HSE outlines what parts of health service they expect will be affected by nurses' strike

HSE outlines what parts of health service they expect will be affected by nurses' strike

Industrial action by nurses is set to intensify in the weeks ahead as the stalemate continues.

The executive council of the Irish Nurses and Midwives Organisation meets tomorrow to discuss further dates beyond those already announced.

There will be further 24-hour strikes on Tuesday and Thursday next week and on the following Tuesday, Wednesday and Thursday.

The HSE said it regrets the industrial action and has apologised to patients and their family members who may be affected.

In a statement, they said: "The HSE remains available to engage in any efforts to avert this action.

"We are continuing to engage with the INMO to put in place arrangements for the safe provision of services, in particular, in the area of urgent care and cancer services. Where procedures go ahead, hospitals will make direct contact with patients to inform them.

"At this stage, the HSE expects that all outpatient, inpatient and day surgery appointments will be cancelled. We expect Injury Units to be closed. We expect routine community nursing services and health centre nurse clinics to be cancelled. Public day centres and day hospitals for older people or people with disabilities will close.

"All planned admissions, including respite and rehabilitation, to public community nursing units and specified centres for people with intellectual disability will be cancelled.

"The HSE would advise that people only attend emergency services if absolutely essential."

They will provide updated information on patient services on their website hse.ie and social media over the coming days.

INMO general secretary, Phil Ní Sheaghdha.
INMO general secretary, Phil Ní Sheaghdha.

INMO general secretary, Phil Ní Sheaghdha, said the executive council wants to plan ahead because the Government has not made any serious proposals.

Hospital and community care services across the country were severely disrupted by the first 24-hour strike by nurses on Wednesday.

Ms Ní Sheathdha, who was speaking on RTÉ radio, said the INMO is meeting with the HSE every day but wants to start planning for the weeks beyond so the health authority can make preparations.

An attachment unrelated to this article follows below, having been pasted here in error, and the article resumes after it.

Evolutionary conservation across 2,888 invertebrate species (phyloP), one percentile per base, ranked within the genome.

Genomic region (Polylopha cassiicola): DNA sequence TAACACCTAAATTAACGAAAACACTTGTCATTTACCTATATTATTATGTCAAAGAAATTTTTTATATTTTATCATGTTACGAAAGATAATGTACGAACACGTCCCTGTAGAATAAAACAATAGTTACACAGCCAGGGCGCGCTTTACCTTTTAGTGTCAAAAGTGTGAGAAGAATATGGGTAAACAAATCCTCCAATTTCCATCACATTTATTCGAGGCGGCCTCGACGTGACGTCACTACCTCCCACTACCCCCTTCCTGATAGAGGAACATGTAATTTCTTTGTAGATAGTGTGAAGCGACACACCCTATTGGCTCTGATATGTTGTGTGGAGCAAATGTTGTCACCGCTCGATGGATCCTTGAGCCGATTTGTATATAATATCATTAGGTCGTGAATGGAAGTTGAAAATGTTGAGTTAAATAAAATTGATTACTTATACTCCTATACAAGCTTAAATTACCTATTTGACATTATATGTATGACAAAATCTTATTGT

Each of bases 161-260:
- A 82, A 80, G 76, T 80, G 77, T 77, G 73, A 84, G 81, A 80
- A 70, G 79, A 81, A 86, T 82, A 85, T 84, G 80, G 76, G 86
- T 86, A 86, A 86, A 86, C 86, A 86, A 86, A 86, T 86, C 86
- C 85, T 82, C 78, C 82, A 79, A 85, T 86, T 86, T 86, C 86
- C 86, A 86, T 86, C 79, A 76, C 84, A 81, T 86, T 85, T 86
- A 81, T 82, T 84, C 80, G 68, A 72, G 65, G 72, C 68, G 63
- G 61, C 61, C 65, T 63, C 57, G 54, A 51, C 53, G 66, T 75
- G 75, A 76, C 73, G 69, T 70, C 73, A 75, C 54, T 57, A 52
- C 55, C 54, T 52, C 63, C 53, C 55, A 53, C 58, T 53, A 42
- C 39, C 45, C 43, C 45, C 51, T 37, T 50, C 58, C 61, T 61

Last Wednesday 25,000 medical appointments for surgeries, outpatients and community care were cancelled because of the 24-hour strike by nurses.

HSE national contingency co-ordinator, Bernard Gloster, said it is difficult to estimate how many more patients will be affected by the strikes because of their “compound interest” effect on services.

He said the HSE is doing everything to mitigate the impact on the public but the level of disruption already experienced is likely to continue into next week and be felt for some time to come unless the substantive matters are resolved.

The INMO is seeking to secure pay parity with other graduate entry healthcare staff, such as radiographers and physiotherapists.

Ms Ní Sheaghdha said the purpose of the negotiations should be to address the pay inequality and it can be done within the public service agreement.

Meanwhile, some 6,000 members of the Psychiatric Nurses Association continued their two-day overtime ban today.

The PNA tweeted today that their action again shows the extent of understaffing across the mental health services with problems in Galway, St Ita's Hospital, Portrane, Co Dublin and elsewhere.

Community services were closed and there was “huge” redeployment of management to fill gaps.

Members will not be available to work overtime on Tuesday, Wednesday and Thursday next week and will strike on the following Tuesday, Wednesday and Thursday if the dispute over recruitment and retention of nurses is not settled by then.

Meanwhile, more than 10,000 admitted patients were waiting for a hospital bed in hospitals last month, according to figures compiled by the INMO. Among the 10,350 patients were 190 children.

However, the monthly figure is not as bad as the record high of 12,201 waiting on trolleys in emergency departments or on additional beds placed throughout hospitals in January last year.

The worst affected hospitals last month were University Hospital Limerick which had 970 patients waiting; Cork University Hospital which had 947 and South Tipperary General Hospital which had 629.

Ms Ní Sheaghdh blames understaffing for the continuing problem of hospital overcrowding.

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